The effects of intravenous diazepam and hyoscine upon recognition memory

Richardson, J. T. E.; Frith, C. D.; Scott, E.; Crow, T. J. and Cunningham-Owens, D. (1984). The effects of intravenous diazepam and hyoscine upon recognition memory. Behavioural Brain Research, 14(3) pp. 193–199.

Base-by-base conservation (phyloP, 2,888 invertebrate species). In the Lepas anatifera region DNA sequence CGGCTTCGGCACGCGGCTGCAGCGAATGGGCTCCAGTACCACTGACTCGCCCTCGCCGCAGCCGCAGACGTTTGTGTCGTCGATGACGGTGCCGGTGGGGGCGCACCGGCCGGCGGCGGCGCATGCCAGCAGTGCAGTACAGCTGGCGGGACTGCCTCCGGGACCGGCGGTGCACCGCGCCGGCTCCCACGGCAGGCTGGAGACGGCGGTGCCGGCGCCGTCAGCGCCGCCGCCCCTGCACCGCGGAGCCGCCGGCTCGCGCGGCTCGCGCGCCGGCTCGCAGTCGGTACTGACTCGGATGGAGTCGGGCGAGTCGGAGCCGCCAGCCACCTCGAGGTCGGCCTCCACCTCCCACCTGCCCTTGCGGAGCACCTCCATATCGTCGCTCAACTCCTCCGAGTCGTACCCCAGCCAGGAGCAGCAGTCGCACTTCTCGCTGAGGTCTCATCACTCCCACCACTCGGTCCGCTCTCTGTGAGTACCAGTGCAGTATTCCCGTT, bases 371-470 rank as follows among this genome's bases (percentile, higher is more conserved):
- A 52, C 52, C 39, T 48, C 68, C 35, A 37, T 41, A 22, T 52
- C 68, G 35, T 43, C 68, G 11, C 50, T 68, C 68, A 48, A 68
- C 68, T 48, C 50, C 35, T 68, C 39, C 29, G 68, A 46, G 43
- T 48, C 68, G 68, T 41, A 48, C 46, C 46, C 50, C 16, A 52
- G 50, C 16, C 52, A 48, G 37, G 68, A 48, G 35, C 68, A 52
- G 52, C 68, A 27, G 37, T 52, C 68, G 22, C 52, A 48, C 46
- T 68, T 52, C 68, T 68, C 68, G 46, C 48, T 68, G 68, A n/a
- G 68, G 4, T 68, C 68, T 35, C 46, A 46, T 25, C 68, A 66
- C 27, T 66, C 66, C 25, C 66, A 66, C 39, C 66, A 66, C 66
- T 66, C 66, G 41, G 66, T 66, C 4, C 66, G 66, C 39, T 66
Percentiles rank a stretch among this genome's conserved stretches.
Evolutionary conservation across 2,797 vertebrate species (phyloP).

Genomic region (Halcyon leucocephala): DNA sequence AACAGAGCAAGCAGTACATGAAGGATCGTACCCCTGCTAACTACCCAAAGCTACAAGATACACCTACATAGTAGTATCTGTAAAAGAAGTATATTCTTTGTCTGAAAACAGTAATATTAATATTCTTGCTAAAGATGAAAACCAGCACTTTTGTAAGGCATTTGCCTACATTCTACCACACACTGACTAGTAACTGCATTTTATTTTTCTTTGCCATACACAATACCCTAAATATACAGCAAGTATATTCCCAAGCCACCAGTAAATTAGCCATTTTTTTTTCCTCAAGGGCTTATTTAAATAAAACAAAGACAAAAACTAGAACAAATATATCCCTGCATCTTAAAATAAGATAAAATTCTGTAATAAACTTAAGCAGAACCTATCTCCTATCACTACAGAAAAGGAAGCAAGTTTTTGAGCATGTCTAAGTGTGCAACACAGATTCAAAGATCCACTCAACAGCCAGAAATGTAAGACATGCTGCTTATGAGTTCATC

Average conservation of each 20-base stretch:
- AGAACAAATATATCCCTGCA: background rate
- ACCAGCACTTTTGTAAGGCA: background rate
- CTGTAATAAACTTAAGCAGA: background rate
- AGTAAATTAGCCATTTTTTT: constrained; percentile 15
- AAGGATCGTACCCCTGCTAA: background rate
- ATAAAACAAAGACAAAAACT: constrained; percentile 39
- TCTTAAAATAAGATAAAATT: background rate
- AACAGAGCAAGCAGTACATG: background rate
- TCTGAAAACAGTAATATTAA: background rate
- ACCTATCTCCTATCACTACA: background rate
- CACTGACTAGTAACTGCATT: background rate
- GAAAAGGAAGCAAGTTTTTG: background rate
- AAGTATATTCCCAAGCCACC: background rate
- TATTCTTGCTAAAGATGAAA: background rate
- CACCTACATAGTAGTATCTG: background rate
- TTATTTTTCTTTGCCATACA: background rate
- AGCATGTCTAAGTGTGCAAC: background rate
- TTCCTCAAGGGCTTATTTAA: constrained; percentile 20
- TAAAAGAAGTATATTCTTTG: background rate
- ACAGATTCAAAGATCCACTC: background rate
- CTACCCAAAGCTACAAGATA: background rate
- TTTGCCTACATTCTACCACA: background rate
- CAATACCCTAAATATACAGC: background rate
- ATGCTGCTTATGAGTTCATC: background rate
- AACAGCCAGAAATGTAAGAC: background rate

Diazepam and hyoscine are known to have amnesic effects when administered intravenously. Nevertheless, they achieve these effects by entirely different neurochemical mechanisms, and so the question arises whether they can be differentiated in terms of their effects upon different categories of encoding operations. Sixteen normal volunteers received intravenous administrations of diazepam, hyoscine, and saline following a double-blind procedure. Both drugs completely eliminated the subjects' ability to discriminate between successive lists of words in a test of recognition memory. Moreover, both drugs also impaired the subjects' ability to reject homophones or synonyms of presented words. Thus, both diazepam and hyoscine appeared to impair the use of list tags, phonemic coding, and semantic coding in storing individual stimulus items in long-term memory.

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